Carter G. Woodson Google doodle honors scholar who started Black History Month
Credited with being the Father of Black History, Dr. Woodson first created an African-American studies program in February of 1926.
To kick off Black History Month, today’s Google doodle pays homage to Dr. Carter G. Woodson — the scholar who, in February 1926, first devised an African-American studies program.
Known as the Father of Black History, Dr. Woodson committed his life to African-American studies and the preservation of African-American history. It was his week-long event promoting African-American studies that eventually became Black History Month.
According to Google, Dr. Woodson chose February to focus on African-American studies because it is the birth month of both abolitionist Frederick Douglass and President Abraham Lincoln.
Born in New Canton, Virginia, in 1875, Dr. Woodson was the son of former slaves Anne Eliza and James Henry Woodson. He was able to enter high school in 1895 and eventually earned a master’s degree from the University of Chicago. He continued his studies and became the second African-American to receive his doctorate from Harvard University.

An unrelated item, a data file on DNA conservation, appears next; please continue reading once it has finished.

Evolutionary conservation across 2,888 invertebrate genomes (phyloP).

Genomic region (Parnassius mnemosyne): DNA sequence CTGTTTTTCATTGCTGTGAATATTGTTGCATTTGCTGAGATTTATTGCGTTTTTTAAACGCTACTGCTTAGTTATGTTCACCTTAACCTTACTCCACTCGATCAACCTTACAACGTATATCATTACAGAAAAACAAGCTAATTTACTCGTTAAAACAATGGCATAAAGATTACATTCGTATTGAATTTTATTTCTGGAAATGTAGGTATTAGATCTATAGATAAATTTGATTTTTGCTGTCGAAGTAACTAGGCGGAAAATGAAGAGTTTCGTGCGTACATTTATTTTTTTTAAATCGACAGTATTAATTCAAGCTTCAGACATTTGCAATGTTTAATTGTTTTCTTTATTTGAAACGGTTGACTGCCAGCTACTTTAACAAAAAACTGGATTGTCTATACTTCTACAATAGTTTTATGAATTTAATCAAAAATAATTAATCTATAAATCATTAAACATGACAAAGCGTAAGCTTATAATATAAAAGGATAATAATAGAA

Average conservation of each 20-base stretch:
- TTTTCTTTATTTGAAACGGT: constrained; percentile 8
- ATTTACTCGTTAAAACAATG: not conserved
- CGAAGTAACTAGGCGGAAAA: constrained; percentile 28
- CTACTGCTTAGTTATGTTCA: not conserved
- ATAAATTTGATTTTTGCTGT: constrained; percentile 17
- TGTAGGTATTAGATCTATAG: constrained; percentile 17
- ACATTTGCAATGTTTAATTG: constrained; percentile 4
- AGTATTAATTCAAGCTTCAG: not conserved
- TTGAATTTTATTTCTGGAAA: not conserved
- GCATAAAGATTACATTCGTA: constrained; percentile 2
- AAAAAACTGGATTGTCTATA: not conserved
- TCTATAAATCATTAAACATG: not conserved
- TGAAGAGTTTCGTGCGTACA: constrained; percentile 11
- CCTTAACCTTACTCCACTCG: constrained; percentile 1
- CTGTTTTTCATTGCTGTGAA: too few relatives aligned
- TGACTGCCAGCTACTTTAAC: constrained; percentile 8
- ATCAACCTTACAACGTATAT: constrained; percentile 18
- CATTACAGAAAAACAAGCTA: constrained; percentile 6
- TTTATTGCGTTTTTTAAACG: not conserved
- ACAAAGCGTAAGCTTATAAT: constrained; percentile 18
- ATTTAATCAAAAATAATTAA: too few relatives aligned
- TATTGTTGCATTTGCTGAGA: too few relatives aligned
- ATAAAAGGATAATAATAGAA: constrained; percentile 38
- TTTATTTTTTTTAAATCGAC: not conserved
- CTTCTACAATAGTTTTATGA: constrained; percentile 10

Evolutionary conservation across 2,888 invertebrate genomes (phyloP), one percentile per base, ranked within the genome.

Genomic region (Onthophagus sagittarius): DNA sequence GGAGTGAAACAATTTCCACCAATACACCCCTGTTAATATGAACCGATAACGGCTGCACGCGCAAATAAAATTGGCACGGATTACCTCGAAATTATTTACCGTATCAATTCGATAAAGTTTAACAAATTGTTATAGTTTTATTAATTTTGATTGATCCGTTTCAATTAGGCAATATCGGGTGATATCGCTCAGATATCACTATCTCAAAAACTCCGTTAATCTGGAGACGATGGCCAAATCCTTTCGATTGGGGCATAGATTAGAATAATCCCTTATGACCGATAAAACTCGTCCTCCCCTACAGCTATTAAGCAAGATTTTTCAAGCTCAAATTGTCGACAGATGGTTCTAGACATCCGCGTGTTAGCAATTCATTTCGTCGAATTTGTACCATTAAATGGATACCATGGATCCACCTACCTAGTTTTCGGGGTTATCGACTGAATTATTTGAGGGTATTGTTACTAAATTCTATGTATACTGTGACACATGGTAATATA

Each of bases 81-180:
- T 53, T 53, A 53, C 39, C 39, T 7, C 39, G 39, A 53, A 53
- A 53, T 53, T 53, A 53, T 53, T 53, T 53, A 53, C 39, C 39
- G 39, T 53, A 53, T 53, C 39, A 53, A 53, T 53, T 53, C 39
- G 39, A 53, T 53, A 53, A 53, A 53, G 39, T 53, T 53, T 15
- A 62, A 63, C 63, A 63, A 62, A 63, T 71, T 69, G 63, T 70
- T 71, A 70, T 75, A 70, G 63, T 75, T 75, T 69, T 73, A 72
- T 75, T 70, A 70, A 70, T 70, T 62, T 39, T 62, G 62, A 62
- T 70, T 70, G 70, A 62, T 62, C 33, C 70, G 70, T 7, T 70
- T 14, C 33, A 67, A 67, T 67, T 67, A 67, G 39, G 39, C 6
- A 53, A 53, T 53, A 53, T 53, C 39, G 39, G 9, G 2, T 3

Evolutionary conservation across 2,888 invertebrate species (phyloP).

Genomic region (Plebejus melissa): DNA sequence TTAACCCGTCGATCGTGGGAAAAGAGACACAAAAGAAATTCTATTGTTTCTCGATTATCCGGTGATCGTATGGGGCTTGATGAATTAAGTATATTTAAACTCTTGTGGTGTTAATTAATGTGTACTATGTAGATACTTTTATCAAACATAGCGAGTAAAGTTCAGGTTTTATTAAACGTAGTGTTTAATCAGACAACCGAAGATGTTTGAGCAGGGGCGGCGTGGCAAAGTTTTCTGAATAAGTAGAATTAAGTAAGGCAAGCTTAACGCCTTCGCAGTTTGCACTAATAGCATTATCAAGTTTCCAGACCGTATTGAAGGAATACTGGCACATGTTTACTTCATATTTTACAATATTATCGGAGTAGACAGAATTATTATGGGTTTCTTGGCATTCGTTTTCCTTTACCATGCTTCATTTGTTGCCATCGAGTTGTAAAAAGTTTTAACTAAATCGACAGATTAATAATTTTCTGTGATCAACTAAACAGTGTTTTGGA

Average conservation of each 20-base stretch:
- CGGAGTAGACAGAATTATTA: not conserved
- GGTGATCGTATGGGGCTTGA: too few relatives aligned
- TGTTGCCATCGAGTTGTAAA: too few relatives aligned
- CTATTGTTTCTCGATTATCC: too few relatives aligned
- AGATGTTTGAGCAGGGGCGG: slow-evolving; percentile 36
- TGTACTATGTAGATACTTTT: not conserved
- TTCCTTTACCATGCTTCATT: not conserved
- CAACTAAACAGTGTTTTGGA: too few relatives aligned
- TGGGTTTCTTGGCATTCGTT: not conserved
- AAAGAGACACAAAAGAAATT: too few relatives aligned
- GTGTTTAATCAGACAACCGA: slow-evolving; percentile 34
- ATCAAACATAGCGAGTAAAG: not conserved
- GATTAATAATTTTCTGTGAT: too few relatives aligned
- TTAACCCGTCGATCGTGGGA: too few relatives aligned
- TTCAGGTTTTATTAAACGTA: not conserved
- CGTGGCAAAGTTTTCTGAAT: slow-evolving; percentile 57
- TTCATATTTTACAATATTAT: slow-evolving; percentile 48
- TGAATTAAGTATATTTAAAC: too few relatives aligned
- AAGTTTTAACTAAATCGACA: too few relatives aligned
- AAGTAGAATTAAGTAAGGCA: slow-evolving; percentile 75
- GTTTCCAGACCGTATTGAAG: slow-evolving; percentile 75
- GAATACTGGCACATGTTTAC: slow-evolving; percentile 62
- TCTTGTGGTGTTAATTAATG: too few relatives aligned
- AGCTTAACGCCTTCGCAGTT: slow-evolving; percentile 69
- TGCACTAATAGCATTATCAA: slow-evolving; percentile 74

In 1915, he and friends established the Association for the Study of Negro Life and History. A year later, the Journal of Negro History began quarterly publication. Dr. Woodson was the founder of Associated Publishers, the founder and editor of the Negro History Bulletin, and the author of more than 30 books. His best known publication is “The Mis-Education of the Negro,” originally published in 1933 and still pertinent today.
The doodle was designed by Virginia-based illustrator Shannon Wright, whose work has appeared in numerous publications, including The New York Times, Mother Jones and TIME Magazine. It leads to a search for “Carter G. Woodson” and features the scholar in his library with images of African-American leaders at his side.
“Woodson’s commitment to achieve an education for himself and spread awareness and pride in Black history inspired me and continues to do so in so many ways,” writes Google’s director of brand marketing, Sherice Torres on the Google Doodle Blog, “When I voiced my ambition to go to Harvard, I was told by teachers, guidance counselors, and even some family members that people like me didn’t go to schools like that.”
An active member of the Black Googlers Network, Torres says it was American leaders like Dr. Woodson who gave her the confidence to follow her dreams and achieve more than she ever imagined.
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